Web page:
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About Global Governance & Human Biotechnology


Several important international bodies have adopted human biotechnology policies, though most regulation takes place at the national level.

International organizations have taken strong stands to prevent human reproductive cloning and inheritable genetic modification. The Council of Europe's Convention on Human Rights and Biomedicine (1997)—the most authoritative international agreement to date—bans inheritable genetic modification, human reproductive cloning, and research cloning while also regulating other human biotechnologies.

UNESCO, the European Parliament, the Group of Eight industrial nations, the World Health Assembly, and the United Nations have also adopted various prohibitions on human reproductive cloning.



Lightly Regulated In Vitro Fertilization Yields Thousands of Babies Annually[Quotes CGS's Marcy Darnovsky]by Michael OlloveThe Washington PostApril 13th, 2015Both the federal government and the states have given the multi-billion-dollar industry a wide berth, which makes this country very much an outlier compared with the rest of the developed world.
Calling for “More than a Moratorium” on Human Germline Modificationby Jessica CussinsBiopolitical TimesApril 9th, 2015A broader array of critical responses and policy suggestions follows recent reports that the gene-editing technique CRISPR has been used to genetically modify human sperm, eggs or embryos.
Genetic Engineering & The Future of Humankindby Jamie MetzlIvy MagazineApril 9th, 2015We’re on the verge of this fundamental transformation, not just of our reproductive processes, but of how we think of ourselves as humans.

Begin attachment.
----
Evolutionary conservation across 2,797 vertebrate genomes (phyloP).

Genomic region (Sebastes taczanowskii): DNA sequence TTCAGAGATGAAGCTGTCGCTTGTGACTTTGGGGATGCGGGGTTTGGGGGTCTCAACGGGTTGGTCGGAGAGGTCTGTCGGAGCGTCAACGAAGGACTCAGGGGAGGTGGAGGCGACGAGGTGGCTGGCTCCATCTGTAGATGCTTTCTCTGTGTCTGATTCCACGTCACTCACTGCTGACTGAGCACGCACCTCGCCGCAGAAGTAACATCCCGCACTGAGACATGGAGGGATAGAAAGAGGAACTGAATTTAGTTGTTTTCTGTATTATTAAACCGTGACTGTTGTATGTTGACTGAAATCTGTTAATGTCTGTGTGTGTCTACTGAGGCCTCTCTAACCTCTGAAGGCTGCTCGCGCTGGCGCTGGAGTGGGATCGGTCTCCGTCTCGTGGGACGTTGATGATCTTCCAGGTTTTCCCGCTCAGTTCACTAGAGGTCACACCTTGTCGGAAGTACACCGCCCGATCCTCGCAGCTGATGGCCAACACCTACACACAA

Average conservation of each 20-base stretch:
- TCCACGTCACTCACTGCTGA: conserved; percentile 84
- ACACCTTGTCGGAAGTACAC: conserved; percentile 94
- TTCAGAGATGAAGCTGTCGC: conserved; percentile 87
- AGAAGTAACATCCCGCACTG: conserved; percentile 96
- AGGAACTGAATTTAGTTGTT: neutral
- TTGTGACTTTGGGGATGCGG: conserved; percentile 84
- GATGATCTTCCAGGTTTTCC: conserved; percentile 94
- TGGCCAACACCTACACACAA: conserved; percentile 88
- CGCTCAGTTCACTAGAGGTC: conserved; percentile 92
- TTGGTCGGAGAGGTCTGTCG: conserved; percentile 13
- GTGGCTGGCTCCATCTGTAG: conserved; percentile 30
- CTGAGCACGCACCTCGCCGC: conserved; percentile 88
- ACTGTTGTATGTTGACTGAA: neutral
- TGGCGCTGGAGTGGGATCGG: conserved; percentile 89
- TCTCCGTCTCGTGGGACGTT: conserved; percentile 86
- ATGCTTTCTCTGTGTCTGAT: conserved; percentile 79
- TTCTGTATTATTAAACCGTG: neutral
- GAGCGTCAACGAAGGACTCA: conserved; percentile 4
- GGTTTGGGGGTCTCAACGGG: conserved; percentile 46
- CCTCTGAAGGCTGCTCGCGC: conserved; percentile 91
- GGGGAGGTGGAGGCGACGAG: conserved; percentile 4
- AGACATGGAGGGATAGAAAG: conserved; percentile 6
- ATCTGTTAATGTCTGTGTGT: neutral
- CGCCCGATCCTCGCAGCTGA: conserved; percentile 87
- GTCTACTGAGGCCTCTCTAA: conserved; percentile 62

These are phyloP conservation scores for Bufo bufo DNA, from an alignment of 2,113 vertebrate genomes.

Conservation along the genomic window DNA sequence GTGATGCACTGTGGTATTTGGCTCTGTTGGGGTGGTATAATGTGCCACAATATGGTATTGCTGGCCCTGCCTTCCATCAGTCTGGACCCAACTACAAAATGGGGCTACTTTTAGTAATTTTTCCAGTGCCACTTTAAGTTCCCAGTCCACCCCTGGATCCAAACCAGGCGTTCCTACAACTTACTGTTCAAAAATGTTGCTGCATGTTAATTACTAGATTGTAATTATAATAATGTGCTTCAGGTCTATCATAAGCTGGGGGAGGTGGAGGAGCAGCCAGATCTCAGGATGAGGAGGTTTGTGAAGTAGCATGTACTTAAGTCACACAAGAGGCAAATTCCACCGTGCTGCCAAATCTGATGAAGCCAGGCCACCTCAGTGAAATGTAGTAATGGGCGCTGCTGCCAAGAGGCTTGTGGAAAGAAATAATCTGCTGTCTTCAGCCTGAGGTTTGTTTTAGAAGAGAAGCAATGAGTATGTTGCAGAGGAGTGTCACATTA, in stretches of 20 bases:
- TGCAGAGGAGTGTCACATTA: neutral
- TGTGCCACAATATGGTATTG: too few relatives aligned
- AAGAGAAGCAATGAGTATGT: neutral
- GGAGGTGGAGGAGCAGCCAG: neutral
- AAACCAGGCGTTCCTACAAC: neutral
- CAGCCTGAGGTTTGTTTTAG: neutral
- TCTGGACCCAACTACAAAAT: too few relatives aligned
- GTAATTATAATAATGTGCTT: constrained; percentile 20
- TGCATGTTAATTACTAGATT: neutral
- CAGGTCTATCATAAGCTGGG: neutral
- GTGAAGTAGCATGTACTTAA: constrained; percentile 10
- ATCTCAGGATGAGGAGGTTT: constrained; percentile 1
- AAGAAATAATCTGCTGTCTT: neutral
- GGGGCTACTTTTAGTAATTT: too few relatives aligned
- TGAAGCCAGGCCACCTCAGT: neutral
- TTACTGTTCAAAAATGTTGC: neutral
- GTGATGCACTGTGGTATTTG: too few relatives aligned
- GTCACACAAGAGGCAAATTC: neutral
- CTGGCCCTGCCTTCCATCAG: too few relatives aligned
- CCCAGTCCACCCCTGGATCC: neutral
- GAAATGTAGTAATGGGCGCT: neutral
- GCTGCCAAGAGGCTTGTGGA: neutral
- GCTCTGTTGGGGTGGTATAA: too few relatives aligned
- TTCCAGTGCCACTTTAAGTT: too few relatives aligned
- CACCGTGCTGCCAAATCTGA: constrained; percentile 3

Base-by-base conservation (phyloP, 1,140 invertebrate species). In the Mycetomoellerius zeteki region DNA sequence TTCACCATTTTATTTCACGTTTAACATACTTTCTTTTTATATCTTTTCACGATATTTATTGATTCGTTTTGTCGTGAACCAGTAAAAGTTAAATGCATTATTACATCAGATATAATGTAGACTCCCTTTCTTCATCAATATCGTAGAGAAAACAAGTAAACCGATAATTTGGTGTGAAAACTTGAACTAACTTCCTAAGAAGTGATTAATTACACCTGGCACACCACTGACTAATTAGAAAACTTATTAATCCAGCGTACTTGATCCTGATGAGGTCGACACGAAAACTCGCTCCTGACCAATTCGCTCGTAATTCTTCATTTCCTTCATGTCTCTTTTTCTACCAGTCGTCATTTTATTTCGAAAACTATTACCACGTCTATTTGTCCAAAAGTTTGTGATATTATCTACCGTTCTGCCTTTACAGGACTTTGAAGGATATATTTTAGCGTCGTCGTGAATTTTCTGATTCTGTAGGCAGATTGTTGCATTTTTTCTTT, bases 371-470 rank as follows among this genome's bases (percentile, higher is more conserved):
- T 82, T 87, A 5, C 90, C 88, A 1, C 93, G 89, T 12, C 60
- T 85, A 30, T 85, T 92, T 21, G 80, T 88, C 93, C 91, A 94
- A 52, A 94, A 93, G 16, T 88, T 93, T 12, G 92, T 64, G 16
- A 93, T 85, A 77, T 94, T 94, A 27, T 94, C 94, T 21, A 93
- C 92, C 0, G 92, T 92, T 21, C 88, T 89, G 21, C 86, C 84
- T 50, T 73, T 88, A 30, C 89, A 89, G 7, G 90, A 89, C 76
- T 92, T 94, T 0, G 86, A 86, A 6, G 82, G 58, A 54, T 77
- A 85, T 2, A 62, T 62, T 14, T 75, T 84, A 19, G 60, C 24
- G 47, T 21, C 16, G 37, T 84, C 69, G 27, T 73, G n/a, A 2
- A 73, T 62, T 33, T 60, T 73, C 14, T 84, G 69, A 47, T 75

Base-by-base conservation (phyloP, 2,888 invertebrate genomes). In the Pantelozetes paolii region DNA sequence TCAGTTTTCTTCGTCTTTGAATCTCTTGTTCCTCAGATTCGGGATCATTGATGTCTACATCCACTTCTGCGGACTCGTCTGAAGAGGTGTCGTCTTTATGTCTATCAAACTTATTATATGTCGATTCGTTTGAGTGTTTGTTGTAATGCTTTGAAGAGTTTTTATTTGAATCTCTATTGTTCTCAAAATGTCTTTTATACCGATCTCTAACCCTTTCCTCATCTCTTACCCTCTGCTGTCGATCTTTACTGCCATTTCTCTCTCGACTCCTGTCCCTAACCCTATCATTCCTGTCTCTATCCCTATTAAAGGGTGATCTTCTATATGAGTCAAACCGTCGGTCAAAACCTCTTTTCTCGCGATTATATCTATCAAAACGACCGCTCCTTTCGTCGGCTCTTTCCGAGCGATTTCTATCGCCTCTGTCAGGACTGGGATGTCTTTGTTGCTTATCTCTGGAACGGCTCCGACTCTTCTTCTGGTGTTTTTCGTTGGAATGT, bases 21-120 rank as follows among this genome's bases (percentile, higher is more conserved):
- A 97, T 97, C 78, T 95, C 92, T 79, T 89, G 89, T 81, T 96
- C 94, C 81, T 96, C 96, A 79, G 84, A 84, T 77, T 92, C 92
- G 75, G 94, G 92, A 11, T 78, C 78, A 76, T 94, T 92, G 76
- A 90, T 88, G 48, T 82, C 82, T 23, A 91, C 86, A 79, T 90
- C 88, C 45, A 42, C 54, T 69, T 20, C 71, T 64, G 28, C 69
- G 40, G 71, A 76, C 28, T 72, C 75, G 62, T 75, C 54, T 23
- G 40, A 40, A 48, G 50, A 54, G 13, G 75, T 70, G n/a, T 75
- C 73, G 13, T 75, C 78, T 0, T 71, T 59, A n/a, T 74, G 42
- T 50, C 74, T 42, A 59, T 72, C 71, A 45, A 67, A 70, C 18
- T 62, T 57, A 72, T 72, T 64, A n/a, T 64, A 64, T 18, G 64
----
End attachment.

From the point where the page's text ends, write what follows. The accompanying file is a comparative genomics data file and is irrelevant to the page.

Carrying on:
The Next Manhattan Projectby Patrick TuckerThe AtlanticApril 7th, 2015Anticipating cutting-edge scientific research before it happens may be key to protecting against bioterrorism.
Human Genetic Engineering Demands more than a Moratoriumby Sheila Jasanoff, J. Benjamin Hurlbut and Krishanu SahaThe GuardianApril 7th, 2015Expert calls for a moratorium on germline gene engineering are no substitute for richer public debate on the ethics and politics of our biotechnological futures.
New DNA Tech: Creating Unicorns and Curing Cancer for Real?by David Ewing DuncanThe Daily BeastMarch 30th, 2015We have the earth-shattering technology in our hands—but even its inventors worry about its awesome power to alter our genetic future.
A Tipping Point on Human Germline Modification?by Jessica CussinsBiopolitical TimesMarch 19th, 2015Amidst reports that human embryos have been modified using the gene editing technique CRISPR, several groups of scientists have issued statements proposing moratoria on human germline genome editing.
Public interest group condemns human germline modification efforts, supports research moratorium, calls for US prohibition[Press Statement]March 19th, 2015We're at a watershed moment in determining whether human genetic technologies will be used in the public interest and for the common good, or in ways that are dangerous and socially pernicious.
The Many Ethical Implications of Emerging Technologies by Nayef Al-RodhanScientific AmericanMarch 13th, 2015Brainlike computer chips, smart pharmacology and other advances offer great promise but also raise serious questions that we must deal with now.
With World Watching, UK Allows Experiments to Genetically Alter Babiesby Jessica CussinsBiopolitical TimesMarch 4th, 2015Despite several possibly insurmountable legal and safety hurdles, the House of Lords gave the final approval needed to move into fertility clinics the embryo modification techniques referred to as “mitochondrial donation.”
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